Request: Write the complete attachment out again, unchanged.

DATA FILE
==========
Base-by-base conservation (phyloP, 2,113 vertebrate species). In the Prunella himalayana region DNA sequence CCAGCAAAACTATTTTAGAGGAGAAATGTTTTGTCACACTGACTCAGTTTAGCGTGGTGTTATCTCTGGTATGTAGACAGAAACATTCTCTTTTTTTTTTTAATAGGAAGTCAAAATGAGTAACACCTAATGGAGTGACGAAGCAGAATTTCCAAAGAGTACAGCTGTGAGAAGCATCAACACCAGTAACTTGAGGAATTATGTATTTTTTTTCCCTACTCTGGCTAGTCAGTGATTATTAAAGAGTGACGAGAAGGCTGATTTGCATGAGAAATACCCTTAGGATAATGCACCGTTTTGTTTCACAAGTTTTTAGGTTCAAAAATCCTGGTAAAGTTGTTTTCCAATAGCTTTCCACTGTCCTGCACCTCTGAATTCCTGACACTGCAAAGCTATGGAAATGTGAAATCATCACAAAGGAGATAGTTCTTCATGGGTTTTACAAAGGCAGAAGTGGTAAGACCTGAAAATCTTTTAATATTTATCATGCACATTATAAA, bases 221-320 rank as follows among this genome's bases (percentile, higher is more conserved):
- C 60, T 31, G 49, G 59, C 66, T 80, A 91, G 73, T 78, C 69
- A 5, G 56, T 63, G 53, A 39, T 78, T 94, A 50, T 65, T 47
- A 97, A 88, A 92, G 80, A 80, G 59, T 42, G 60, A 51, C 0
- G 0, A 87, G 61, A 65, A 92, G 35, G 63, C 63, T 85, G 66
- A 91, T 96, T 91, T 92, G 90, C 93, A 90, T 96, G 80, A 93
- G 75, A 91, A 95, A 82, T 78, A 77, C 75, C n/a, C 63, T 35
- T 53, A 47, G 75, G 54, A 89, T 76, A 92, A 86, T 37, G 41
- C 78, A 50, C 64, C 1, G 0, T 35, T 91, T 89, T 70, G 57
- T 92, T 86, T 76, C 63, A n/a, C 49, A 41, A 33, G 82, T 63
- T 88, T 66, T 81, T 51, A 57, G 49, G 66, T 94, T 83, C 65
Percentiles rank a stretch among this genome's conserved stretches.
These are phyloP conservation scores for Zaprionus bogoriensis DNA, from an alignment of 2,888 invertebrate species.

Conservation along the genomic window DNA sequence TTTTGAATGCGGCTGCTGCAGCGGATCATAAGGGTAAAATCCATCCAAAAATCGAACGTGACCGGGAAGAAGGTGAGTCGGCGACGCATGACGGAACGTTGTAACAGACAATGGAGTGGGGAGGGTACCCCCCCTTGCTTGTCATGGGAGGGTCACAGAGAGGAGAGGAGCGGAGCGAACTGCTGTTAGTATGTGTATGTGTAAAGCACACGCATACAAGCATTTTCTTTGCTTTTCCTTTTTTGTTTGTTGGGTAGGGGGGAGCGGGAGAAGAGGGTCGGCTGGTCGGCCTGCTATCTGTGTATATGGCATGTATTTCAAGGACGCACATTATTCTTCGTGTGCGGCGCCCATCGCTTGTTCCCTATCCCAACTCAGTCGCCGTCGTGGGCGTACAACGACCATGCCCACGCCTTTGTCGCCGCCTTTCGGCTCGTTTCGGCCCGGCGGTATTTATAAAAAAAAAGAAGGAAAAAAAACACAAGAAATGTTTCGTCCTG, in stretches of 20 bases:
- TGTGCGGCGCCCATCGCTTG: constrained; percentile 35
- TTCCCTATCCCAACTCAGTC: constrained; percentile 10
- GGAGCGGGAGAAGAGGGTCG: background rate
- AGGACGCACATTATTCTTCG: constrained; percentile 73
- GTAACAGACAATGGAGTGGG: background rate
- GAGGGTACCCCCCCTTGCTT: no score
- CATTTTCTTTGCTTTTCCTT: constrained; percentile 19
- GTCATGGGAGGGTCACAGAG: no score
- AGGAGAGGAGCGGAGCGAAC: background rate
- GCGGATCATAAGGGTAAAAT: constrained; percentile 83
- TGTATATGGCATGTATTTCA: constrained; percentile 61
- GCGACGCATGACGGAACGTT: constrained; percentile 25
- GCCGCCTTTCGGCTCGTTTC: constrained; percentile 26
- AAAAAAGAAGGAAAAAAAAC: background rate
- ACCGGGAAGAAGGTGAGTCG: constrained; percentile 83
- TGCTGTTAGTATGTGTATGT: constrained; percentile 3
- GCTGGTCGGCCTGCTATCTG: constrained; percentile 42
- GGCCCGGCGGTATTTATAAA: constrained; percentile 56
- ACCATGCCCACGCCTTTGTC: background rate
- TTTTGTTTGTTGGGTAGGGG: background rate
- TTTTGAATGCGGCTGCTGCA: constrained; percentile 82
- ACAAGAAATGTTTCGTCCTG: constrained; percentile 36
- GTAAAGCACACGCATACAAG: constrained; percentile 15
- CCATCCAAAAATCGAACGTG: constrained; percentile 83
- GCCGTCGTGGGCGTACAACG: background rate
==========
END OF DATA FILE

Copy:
Base-by-base conservation (phyloP, 2,113 vertebrate species). In the Prunella himalayana region DNA sequence CCAGCAAAACTATTTTAGAGGAGAAATGTTTTGTCACACTGACTCAGTTTAGCGTGGTGTTATCTCTGGTATGTAGACAGAAACATTCTCTTTTTTTTTTTAATAGGAAGTCAAAATGAGTAACACCTAATGGAGTGACGAAGCAGAATTTCCAAAGAGTACAGCTGTGAGAAGCATCAACACCAGTAACTTGAGGAATTATGTATTTTTTTTCCCTACTCTGGCTAGTCAGTGATTATTAAAGAGTGACGAGAAGGCTGATTTGCATGAGAAATACCCTTAGGATAATGCACCGTTTTGTTTCACAAGTTTTTAGGTTCAAAAATCCTGGTAAAGTTGTTTTCCAATAGCTTTCCACTGTCCTGCACCTCTGAATTCCTGACACTGCAAAGCTATGGAAATGTGAAATCATCACAAAGGAGATAGTTCTTCATGGGTTTTACAAAGGCAGAAGTGGTAAGACCTGAAAATCTTTTAATATTTATCATGCACATTATAAA, bases 221-320 rank as follows among this genome's bases (percentile, higher is more conserved):
- C 60, T 31, G 49, G 59, C 66, T 80, A 91, G 73, T 78, C 69
- A 5, G 56, T 63, G 53, A 39, T 78, T 94, A 50, T 65, T 47
- A 97, A 88, A 92, G 80, A 80, G 59, T 42, G 60, A 51, C 0
- G 0, A 87, G 61, A 65, A 92, G 35, G 63, C 63, T 85, G 66
- A 91, T 96, T 91, T 92, G 90, C 93, A 90, T 96, G 80, A 93
- G 75, A 91, A 95, A 82, T 78, A 77, C 75, C n/a, C 63, T 35
- T 53, A 47, G 75, G 54, A 89, T 76, A 92, A 86, T 37, G 41
- C 78, A 50, C 64, C 1, G 0, T 35, T 91, T 89, T 70, G 57
- T 92, T 86, T 76, C 63, A n/a, C 49, A 41, A 33, G 82, T 63
- T 88, T 66, T 81, T 51, A 57, G 49, G 66, T 94, T 83, C 65
Percentiles rank a stretch among this genome's conserved stretches.
These are phyloP conservation scores for Zaprionus bogoriensis DNA, from an alignment of 2,888 invertebrate species.

Conservation along the genomic window DNA sequence TTTTGAATGCGGCTGCTGCAGCGGATCATAAGGGTAAAATCCATCCAAAAATCGAACGTGACCGGGAAGAAGGTGAGTCGGCGACGCATGACGGAACGTTGTAACAGACAATGGAGTGGGGAGGGTACCCCCCCTTGCTTGTCATGGGAGGGTCACAGAGAGGAGAGGAGCGGAGCGAACTGCTGTTAGTATGTGTATGTGTAAAGCACACGCATACAAGCATTTTCTTTGCTTTTCCTTTTTTGTTTGTTGGGTAGGGGGGAGCGGGAGAAGAGGGTCGGCTGGTCGGCCTGCTATCTGTGTATATGGCATGTATTTCAAGGACGCACATTATTCTTCGTGTGCGGCGCCCATCGCTTGTTCCCTATCCCAACTCAGTCGCCGTCGTGGGCGTACAACGACCATGCCCACGCCTTTGTCGCCGCCTTTCGGCTCGTTTCGGCCCGGCGGTATTTATAAAAAAAAAGAAGGAAAAAAAACACAAGAAATGTTTCGTCCTG, in stretches of 20 bases:
- TGTGCGGCGCCCATCGCTTG: constrained; percentile 35
- TTCCCTATCCCAACTCAGTC: constrained; percentile 10
- GGAGCGGGAGAAGAGGGTCG: background rate
- AGGACGCACATTATTCTTCG: constrained; percentile 73
- GTAACAGACAATGGAGTGGG: background rate
- GAGGGTACCCCCCCTTGCTT: no score
- CATTTTCTTTGCTTTTCCTT: constrained; percentile 19
- GTCATGGGAGGGTCACAGAG: no score
- AGGAGAGGAGCGGAGCGAAC: background rate
- GCGGATCATAAGGGTAAAAT: constrained; percentile 83
- TGTATATGGCATGTATTTCA: constrained; percentile 61
- GCGACGCATGACGGAACGTT: constrained; percentile 25
- GCCGCCTTTCGGCTCGTTTC: constrained; percentile 26
- AAAAAAGAAGGAAAAAAAAC: background rate
- ACCGGGAAGAAGGTGAGTCG: constrained; percentile 83
- TGCTGTTAGTATGTGTATGT: constrained; percentile 3
- GCTGGTCGGCCTGCTATCTG: constrained; percentile 42
- GGCCCGGCGGTATTTATAAA: constrained; percentile 56
- ACCATGCCCACGCCTTTGTC: background rate
- TTTTGTTTGTTGGGTAGGGG: background rate
- TTTTGAATGCGGCTGCTGCA: constrained; percentile 82
- ACAAGAAATGTTTCGTCCTG: constrained; percentile 36
- GTAAAGCACACGCATACAAG: constrained; percentile 15
- CCATCCAAAAATCGAACGTG: constrained; percentile 83
- GCCGTCGTGGGCGTACAACG: background rate